Lunar: Silver Star Story Complete - Review

Something old, something new

By: Jake Alley

Review Breakdown
   Battle System 5
   Interface 5
   Music/Sound 7
   Originality 4
   Plot 10
   Localization 10
   Replay Value 6
   Visuals 6
   Difficulty Hard
   Time to Complete

20-30 hours


Title Screen

   Lately, nearly every RPG developer has taken to remaking their longest running series on new platforms. And what started this trend? Game Arts' Lunar: Silver Star Story Complete, a remake of the sleeper hit, Lunar: The Silver Star.

   At first glance, Lunar doesn't seem to offer much. The character sprites are simplistic even by the standards of the 16-bit hardware the game first appeared on, the gameplay offers nothing new, and the story is completely linear and rather cheery. When one actually plays the game however, it's many virtues make themselves known.

   The story of Lunar is the most noteworthy aspect of the game. While nearly all other RPGs begin with the hero being thrown into a quest to save the world, Lunar's protagonist is simply a boy from a small town who leaves to see the world and seek adventure. While this relaxed approach means it takes longer to hook the player, it makes for a very fresh change of pace, and allows for a greater focus on character development. By the end of the game, the player really gets to know each of the characters.

Beautiful Anime
Beautiful Anime  

   As fresh as the plot is however, the combat is about as traditional as it gets. Each round, you tell each character to attack, cast a spell, or use an item, then all the characters and enemies execute their actions in an order determined by their speed. The only things that separate this from the very oldest RPGs are a grid in which characters and enemies move about, occasionally making it impossible to reach the enemy for a short range attack, and Nall, a winged cat which occasionally revives your characters with 0 HP for free. While this would normally make for a very easy game, Lunar revives the long dead concept of having normal random monsters do significant amounts of damage, leading to a very challenging game despite the free revivals.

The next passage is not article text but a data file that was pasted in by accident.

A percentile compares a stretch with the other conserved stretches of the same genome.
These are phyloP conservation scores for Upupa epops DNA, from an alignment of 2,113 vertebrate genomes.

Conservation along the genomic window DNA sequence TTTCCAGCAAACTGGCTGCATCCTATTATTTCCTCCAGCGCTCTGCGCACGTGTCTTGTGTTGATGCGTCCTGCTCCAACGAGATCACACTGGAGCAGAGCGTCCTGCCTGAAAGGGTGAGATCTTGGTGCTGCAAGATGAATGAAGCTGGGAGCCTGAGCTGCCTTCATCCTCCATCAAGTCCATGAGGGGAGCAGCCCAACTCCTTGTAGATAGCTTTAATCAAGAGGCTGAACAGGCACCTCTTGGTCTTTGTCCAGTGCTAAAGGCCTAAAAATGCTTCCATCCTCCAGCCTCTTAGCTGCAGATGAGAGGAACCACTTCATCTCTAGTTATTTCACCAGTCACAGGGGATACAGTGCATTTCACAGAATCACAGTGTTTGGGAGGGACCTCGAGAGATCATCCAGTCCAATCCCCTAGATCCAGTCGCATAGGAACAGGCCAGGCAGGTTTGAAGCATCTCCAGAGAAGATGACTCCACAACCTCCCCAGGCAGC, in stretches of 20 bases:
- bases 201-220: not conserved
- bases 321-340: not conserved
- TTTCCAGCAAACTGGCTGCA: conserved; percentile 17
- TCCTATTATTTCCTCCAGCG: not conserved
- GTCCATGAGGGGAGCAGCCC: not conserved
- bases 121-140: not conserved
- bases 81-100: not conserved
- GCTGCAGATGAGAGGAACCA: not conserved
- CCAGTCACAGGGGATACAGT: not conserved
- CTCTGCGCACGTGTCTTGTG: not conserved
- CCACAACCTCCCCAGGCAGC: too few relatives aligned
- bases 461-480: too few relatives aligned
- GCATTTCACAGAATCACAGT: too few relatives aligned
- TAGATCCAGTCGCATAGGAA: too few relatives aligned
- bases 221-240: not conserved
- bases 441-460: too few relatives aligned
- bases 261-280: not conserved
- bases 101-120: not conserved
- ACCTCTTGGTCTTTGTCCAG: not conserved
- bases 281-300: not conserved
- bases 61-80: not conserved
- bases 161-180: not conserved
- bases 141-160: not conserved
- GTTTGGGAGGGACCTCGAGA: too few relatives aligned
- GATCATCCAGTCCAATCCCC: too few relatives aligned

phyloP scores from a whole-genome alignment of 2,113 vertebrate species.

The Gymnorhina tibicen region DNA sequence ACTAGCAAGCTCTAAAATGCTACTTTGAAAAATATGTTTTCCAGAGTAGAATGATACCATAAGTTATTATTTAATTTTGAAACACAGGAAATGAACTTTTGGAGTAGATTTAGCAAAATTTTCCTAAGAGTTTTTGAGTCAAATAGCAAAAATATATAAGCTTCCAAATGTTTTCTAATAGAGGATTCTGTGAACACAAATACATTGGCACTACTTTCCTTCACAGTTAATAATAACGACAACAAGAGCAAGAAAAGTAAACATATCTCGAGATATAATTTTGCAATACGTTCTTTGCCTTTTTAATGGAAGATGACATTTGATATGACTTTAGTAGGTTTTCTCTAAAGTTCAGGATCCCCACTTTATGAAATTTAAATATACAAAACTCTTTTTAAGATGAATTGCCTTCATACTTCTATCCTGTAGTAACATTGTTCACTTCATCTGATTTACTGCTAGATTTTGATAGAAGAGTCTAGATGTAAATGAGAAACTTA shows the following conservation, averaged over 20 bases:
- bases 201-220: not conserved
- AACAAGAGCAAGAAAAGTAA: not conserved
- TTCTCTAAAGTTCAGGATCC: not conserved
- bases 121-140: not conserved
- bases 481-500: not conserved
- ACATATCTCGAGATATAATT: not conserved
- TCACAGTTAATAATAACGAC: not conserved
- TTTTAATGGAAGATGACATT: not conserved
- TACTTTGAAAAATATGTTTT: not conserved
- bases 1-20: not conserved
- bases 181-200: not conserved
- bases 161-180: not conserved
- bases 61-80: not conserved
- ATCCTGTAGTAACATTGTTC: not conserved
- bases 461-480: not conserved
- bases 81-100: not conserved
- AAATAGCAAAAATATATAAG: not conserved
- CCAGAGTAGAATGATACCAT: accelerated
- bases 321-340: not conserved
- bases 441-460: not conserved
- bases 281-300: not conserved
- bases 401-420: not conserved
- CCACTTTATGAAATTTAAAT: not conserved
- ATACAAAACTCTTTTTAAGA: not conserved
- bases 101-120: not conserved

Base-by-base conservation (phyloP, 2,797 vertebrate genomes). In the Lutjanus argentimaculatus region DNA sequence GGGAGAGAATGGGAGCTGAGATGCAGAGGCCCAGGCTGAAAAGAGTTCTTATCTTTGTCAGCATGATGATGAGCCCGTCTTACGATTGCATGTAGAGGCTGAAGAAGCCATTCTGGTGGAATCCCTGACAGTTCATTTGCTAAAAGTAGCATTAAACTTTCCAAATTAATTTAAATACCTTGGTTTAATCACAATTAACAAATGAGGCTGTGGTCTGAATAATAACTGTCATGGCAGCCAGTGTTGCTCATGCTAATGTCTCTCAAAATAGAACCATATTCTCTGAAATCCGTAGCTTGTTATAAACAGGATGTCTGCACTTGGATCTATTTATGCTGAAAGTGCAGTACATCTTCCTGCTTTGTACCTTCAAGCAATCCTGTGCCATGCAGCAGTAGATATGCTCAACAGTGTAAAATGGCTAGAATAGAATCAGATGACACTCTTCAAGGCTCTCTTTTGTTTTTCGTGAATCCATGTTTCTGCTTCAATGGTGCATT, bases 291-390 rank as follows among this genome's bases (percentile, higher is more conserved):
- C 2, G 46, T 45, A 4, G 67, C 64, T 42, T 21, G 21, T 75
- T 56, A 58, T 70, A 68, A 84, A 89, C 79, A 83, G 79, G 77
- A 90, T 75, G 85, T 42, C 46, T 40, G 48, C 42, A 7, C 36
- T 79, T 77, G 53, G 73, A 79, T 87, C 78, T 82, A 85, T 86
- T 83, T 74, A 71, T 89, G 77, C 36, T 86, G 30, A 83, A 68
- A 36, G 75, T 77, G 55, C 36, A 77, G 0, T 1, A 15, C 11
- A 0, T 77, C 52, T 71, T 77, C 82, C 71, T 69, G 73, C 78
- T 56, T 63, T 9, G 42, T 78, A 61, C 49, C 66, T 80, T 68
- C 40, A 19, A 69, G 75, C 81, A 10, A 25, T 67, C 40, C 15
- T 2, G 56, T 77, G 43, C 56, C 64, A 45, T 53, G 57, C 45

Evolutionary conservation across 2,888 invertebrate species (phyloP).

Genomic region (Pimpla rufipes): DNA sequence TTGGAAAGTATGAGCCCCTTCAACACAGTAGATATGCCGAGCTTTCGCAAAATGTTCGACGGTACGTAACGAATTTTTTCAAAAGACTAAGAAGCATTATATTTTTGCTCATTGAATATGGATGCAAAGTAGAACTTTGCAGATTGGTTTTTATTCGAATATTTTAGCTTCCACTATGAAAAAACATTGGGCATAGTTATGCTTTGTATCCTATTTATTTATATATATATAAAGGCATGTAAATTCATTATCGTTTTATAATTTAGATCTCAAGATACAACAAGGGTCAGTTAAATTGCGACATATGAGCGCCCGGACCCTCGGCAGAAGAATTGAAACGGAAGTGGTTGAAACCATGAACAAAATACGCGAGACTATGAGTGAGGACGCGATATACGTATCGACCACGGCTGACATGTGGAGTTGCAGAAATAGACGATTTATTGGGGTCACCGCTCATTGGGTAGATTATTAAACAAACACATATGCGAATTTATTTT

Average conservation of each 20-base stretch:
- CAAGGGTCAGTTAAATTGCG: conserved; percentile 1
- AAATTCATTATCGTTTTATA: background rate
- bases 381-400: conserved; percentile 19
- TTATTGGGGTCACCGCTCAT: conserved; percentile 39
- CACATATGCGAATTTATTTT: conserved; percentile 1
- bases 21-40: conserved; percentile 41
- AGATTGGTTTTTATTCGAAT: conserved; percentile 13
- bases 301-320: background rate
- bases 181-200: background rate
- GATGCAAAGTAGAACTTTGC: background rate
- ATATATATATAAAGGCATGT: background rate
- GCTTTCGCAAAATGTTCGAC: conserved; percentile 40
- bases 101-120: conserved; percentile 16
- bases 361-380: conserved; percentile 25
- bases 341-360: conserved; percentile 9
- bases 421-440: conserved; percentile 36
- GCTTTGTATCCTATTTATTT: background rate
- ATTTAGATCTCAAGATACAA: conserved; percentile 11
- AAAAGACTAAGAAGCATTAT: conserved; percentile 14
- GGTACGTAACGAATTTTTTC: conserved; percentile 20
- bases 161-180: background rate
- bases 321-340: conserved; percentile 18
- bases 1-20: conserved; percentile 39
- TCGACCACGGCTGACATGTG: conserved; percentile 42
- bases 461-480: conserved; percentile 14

While the unique story and challenging gameplay keep the seasoner RPGamer wanting more, the simple graphics can still be a turnoff for some. That is until they realize how frequent the cut scenes are. Lunar features a high quality anime cut scene at absolutely every possible moment. At times, they bombard the player, coming every five minutes. So, while the in-game graphics may be a bit simple, there's still plenty of eye candy to be found.

Classic Gameplay
Classic Gameplay  

   Still another of Lunar's virtues is the amount of care that goes into the little details. In addition to including high quality anime portraits of all the female characters to collect, almost every random person in every single town has three full lines of dialog, each given a humorous translation from Working Designs. Every piece of equipment has an equally funny description. If that wasn't enough, Working Designs also included a hardbound full color manual, a full soundtrack, and a Making of CD along with the game.

   While other RPGs may span more discs, and have more sophisticated graphics, Lunar's traditional old school gameplay, challenging battles, endearing story and gorgeous anime cut scenes win it a place on many a player's list of favorites.

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